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Stooge Viller

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Stooge Viller
Stooge01

First Appearance:

January 4th, 1933

Known Relatives:

Maxine (Sister)
Binnie Viller (Daughter)

Known Associates:

Steve the Tramp
Old Mike the Smuggler (Deceased)
Iggie
Burney
Professor Emirc

Appearance of Death:

January 7th, 1940

Can Be Found:

Dick Tracy, The Thirties: Tommy Guns and Hard Times
The Complete Dick Tracy Vol. 1
The Complete Dick Tracy Vol. 2
The Complete Dick Tracy Vol. 6
Dick Tracy: The Complete True Hearts and Tommy Guns Trilogy

Created By:

Gould

Stooge Viller was a career criminal. He had dark hair, light eyes and wide mouth. He was a very confident man, and was especially skilled as a pickpocket.

Framing Dick TracyEdit

Stooge Viller was brought to Dick Tracy's city by members of the Big Boy's Outfit, who planned to use Viller's skills to frame Tracy for counterfeiting. Viller was successful, and Tracy was disgraced. Since Tess Trueheart found it hard to believe Tracy was innocent, she broke up with him. Stooge Viller had developed an attraction to Tess, and they started dating. Tess soon discovered evidence against Stooge. Stooge panicked and shot her. Tess survived, Tracy was exonerated, and Viller was later arrested.

Alliance with Steve the TrampEdit

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Stooge re-appeared in Tracy's life several times. He staged a prison break with Steve the Tramp. Stooge and Steve briefly joined Stooge's sister Maxine in her criminal efforts, but they were thwarted by Tracy. Stooge and Maxine fled to Halifax, where they encountered Pat Patton, Junior and Hank Steele. During a struggle, Stooge shot and killed Steele, then fled.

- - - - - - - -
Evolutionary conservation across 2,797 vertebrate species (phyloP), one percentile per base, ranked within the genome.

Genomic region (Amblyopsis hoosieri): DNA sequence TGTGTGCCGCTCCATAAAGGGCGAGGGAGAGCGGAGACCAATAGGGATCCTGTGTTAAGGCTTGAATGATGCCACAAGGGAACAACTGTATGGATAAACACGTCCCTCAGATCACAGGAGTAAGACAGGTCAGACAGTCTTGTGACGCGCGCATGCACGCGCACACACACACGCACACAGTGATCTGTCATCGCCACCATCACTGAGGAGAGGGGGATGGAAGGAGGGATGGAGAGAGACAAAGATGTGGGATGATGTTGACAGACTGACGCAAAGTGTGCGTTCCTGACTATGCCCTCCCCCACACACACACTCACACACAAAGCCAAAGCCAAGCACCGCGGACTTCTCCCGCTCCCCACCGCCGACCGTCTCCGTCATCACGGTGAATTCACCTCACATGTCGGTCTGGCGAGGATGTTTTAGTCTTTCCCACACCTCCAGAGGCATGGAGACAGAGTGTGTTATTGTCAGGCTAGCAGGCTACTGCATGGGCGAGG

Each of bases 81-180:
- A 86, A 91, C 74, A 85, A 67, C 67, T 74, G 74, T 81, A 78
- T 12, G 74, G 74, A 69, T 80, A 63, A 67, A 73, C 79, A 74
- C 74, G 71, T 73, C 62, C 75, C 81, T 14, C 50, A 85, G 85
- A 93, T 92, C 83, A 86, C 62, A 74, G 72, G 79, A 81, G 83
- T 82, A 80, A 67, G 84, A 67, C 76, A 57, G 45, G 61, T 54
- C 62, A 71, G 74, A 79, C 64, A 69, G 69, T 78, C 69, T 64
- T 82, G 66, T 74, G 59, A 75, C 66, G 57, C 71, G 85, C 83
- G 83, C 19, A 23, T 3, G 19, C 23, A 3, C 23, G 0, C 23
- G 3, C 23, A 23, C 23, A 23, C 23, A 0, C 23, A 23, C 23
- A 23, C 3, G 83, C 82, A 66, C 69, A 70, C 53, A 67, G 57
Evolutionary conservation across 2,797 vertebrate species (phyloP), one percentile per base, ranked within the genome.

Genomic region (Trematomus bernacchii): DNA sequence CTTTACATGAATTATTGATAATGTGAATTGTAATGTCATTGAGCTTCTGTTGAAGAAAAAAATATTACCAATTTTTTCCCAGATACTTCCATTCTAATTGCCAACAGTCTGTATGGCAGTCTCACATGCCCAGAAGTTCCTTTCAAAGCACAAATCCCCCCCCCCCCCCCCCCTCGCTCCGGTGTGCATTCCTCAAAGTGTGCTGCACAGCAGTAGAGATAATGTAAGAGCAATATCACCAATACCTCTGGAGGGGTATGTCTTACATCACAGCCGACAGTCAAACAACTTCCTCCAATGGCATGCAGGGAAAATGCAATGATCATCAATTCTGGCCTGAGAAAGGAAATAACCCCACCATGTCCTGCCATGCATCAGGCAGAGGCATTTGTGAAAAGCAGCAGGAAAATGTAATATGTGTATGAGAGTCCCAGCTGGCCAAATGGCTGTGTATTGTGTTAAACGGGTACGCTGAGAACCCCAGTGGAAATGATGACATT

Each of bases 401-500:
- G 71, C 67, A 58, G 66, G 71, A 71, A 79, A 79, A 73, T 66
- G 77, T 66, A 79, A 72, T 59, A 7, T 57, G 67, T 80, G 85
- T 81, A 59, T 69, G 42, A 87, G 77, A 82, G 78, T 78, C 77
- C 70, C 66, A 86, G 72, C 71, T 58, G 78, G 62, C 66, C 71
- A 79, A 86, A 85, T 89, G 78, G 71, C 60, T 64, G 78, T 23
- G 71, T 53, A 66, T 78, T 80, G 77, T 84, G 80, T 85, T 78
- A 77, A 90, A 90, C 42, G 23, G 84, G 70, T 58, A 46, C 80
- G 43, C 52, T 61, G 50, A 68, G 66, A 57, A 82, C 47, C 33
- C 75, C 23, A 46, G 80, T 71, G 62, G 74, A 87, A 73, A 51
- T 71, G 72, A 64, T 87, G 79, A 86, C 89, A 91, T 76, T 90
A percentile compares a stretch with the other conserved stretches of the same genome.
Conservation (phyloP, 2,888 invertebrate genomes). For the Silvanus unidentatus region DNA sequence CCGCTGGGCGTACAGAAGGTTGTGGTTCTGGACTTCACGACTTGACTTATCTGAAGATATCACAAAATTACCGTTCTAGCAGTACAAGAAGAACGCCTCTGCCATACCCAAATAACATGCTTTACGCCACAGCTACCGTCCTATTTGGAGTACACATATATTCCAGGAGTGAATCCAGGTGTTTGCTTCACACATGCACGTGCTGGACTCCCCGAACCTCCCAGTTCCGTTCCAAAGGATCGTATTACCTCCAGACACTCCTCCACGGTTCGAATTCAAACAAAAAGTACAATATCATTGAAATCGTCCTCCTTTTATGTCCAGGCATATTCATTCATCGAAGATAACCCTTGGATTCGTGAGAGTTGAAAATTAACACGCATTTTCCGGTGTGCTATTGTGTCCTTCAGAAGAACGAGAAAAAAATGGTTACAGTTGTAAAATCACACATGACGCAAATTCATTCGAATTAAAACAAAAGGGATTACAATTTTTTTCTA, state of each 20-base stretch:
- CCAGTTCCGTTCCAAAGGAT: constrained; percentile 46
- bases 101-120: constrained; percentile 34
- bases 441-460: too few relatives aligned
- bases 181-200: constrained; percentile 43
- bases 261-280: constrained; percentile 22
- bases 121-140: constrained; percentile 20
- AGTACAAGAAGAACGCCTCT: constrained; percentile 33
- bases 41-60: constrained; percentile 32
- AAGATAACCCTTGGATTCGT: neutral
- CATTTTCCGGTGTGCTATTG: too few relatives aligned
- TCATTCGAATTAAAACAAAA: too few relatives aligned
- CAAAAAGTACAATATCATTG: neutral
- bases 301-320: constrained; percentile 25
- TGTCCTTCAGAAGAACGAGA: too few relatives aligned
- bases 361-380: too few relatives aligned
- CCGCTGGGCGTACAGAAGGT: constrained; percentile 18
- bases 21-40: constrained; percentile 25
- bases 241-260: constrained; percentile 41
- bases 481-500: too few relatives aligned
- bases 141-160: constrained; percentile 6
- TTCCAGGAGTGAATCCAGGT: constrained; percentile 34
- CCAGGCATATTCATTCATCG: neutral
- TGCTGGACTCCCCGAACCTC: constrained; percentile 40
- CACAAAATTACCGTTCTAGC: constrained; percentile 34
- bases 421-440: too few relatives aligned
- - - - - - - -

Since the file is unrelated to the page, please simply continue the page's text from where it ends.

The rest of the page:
Stooge returned to the city with the help of a former associate Mike the Smuggler. They kidnapped Tess Trueheart and set a trap for Tracy. Tess escaped, Mike was killed in an explosion on his boat, and Stooge went back to prison, where he was seen fighting with Steve the Tramp.

Release and DeathEdit

Later, after being released from prison, Stooge reunited with several of his previous criminal associates. He sought out the reclusive inventor Professor Emirc, and arranged to sell the Professor's inventions (designed to aid criminals) to the underworld. Stooge enjoyed some success with this endeavor. At one point, he and his gang captured Dick Tracy and stranded him inside an abandoned well, intending that the detective should suffer for several days before they returned to kill him. Tracy escaped and was returned to the city, with the help of Tess and her Girl Scout troop.

Stooge became fixated upon the idea that he would re-enter the life of his estranged daughter Binnie. Stooge made several attempts to contact Binnie, but she wanted nothing to do with him. Stooge became so obsessed with Binnie that the members of his gang decided that he was no longer reliable and removed him from his position of authority. Desperate, Stooge kidnapped Binnie and took her to his apartment. Tracy tracked the child to Stooge's home, and the two men struggled.